Spirulina: What Is It and What Is It Good For?
Known as a superfood with loads of antioxidants, spirulina can be a powerful addition to a healthy diet. Find out why here.
Spirulina has grown in popularity over the past several years. Claims about this freshwater plant have placed it at the top of the list of foods that support detox, cancer prevention and recovery, digestive health, eye health, cardiovascular health, athletic performance and energy levels. So, what is so great about spirulina? And is it worth all of the attention? My favorite organic spirulina brand, ENERGYBits, provides the nutrient-rich profile of this superfood below (nutrition facts can vary slightly between crops):
Nutrition Facts (per 7.5 gram serving): (Based on % Daily Value)
Protein: 4.8 grams (64% protein content)
Carbohydrates: 1.4 grams
Fat: o.4 gram
Omega 3 Fatty Acids: 82.5 milligrams
Omega 7 Fatty Acids: 15 grams
Omega 6 Fatty Acids (GLA): 75 milligrams
Chlorophyll: 337 milligrams
Vitamin A (as beta-carotene): 100% DV
Thiamin (B1): 100%
Riboflavin (B2): 100%
Niacin (B3): 100%
Vitamin B6: 100%
Vitamin B12: 100%
Pantothenic Acid (B5): 100%
Spirulina has one of the highest ORAC (oxygen radical absorbance capacity) values at 61,900, placing it above superfoods like goji berries (25,300), blueberries (2400) and spinach (1260). I am not recommending that you replace these fruits and veggies with spirulina! Regular intake of fresh fruits and veggies is essential to good health, and I would recommend that they be prioritized above spirulina use. However, I find the ORAC value system to be useful in giving you perspective on the nutrient concentration in many foods.
So...What Is It Good For?
Spirulina is rich in antioxidants, like vitamin A, chlorophyll, cartenoids and phytocyanin, that give it such a high ORAC value. These antioxidants are responsible for cleaning the blood and lymphatic system of toxic build-up and supporting liver, cardiovascular, eye, and digestive health. Additionally, these antioxidants can support athletic performance, recovery after long workouts, immunity against viral infections and protection against radiation poisoning. Additionally, spirulina's rich vitamin B content make it an ideal supplement for many vegans and vegetarians who struggle to reach their B vitamin requirements!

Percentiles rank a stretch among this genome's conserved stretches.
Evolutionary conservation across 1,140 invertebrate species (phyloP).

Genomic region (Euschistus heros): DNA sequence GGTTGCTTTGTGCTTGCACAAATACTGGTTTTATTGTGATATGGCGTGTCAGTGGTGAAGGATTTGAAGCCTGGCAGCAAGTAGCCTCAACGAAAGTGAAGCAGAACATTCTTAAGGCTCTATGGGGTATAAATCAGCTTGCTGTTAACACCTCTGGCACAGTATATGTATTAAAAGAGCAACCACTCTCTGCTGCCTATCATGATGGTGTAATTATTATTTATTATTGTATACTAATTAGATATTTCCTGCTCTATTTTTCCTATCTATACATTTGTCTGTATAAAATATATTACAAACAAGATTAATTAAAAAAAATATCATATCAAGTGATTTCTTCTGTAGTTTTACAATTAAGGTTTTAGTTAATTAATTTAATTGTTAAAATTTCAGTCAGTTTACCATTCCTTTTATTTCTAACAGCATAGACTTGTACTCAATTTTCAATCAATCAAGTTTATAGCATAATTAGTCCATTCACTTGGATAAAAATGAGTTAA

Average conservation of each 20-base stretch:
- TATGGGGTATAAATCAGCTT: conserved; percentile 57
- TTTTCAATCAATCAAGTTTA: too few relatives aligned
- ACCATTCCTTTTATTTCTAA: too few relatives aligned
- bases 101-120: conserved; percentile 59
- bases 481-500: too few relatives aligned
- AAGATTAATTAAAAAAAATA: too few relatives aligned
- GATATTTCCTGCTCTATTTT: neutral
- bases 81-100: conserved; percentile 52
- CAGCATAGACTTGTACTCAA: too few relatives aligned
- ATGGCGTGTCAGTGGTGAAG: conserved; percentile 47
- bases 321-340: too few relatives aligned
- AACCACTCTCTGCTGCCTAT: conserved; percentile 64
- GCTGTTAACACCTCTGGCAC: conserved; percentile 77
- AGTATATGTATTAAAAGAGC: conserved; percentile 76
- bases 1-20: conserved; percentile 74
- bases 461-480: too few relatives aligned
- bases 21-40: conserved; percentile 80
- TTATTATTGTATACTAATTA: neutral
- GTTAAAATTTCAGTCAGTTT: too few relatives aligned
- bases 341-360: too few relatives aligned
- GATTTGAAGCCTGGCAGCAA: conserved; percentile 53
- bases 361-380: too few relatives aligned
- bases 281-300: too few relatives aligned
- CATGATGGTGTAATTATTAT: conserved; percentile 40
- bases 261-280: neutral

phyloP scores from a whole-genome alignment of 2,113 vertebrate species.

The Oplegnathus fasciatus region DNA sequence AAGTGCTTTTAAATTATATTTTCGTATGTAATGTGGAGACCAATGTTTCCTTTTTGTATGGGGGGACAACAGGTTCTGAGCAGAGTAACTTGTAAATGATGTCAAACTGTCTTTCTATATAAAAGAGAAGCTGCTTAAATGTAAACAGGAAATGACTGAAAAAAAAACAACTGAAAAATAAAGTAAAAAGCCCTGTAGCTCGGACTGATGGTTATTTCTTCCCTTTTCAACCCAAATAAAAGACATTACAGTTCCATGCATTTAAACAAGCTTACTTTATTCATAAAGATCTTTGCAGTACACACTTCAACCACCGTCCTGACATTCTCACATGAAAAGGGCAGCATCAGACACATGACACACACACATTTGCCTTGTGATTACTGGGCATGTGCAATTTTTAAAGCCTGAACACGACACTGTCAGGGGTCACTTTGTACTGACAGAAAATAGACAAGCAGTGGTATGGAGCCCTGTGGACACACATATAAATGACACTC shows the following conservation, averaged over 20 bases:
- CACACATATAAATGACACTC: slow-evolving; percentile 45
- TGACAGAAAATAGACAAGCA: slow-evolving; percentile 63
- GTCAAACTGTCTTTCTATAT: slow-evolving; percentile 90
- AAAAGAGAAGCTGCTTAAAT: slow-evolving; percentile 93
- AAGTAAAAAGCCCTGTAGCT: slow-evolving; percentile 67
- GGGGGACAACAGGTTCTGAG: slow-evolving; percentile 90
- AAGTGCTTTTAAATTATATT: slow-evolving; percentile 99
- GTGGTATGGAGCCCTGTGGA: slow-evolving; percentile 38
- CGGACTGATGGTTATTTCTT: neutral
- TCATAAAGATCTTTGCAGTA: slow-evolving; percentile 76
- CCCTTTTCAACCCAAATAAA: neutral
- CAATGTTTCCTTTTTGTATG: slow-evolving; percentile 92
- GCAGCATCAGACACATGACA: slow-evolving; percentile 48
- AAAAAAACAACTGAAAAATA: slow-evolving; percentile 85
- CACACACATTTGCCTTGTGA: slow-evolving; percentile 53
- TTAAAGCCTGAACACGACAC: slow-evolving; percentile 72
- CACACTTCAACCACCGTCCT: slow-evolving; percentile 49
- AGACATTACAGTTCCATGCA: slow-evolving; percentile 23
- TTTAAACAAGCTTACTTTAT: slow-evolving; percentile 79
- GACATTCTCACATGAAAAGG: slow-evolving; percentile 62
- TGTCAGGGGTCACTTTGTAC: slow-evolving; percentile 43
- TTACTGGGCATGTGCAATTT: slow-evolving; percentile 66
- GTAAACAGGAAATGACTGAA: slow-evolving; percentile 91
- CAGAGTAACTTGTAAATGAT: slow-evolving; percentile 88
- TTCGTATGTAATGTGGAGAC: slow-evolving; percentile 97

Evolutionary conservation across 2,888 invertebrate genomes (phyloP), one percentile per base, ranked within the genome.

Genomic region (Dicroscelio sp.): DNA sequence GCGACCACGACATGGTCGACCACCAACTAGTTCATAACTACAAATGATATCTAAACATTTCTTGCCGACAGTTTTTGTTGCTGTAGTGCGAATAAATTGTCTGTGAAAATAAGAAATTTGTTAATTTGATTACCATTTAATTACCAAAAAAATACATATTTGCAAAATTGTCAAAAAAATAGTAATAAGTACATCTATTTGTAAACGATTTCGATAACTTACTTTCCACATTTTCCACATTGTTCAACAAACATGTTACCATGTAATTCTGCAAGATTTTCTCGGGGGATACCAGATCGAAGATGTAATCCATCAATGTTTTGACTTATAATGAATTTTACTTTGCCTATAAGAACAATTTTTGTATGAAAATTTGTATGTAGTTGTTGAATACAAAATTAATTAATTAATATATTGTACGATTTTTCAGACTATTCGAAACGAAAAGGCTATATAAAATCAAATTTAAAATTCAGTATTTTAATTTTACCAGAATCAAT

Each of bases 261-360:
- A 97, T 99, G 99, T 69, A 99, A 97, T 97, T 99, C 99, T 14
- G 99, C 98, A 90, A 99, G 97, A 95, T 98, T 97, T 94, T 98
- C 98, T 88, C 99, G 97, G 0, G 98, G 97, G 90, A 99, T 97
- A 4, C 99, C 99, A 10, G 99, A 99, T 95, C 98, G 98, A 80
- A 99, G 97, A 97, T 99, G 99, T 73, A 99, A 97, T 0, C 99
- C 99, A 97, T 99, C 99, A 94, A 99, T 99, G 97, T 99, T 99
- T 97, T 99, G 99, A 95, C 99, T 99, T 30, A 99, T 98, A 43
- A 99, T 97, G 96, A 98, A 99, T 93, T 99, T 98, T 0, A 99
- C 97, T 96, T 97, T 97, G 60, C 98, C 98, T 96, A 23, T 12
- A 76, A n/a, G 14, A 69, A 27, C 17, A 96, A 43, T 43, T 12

Spirulina's rich mineral content increases its value in bone and blood health. Calcium, iron, magnesium, manganese, zinc and potassium support healthy tissues, hydration levels and healthy oxygenated blood flow. This can be particularly helpful for those with anemia-related conditions and athletic lifestyles.
When Should It NOT Be Used?
Despite spirulina's rich nutrient profile, its use is contraindicated with several conditions:
- Medications: Those taking Cyclosporine, Methotrexate or Azathioprine should avoid Spirulina, due to its possible interactions with these medications.
- Allergies: Spirulina contains iodine and phenylalanine, so those with allergies to seafood, shellfish and iodine and those diagnosed with Phenylketonuria (PKU) should avoid spirulina (and all algae).
- Severe Symptoms with Detox: Spirulina is a powerful detoxifier, which can be a good thing. However, those who experience extreme sleepiness, migraines, excessive gas or itchy skin should decrease their dosage of spirulina, as these symptoms can be signs of a detox overload.
- Toxicity: Spirulina is only as good as the environment it is grown in. It should always be organic, with no additives. If this is not the case, spirulina may contain microcystins, which can lead to liver disease. Sign of this toxicity include severe abdominal pain, yellow skin and dark urine. Quit taking spirulina immediately if you experience these symptoms.
When used correctly, Spirulina can be a powerful supplier of antioxidants, B vitamins, chlorophyll, Omega 3 fatty acids and other nutrients that support good health and disease prevention. To purchase some of your own, visit ENERGYBits.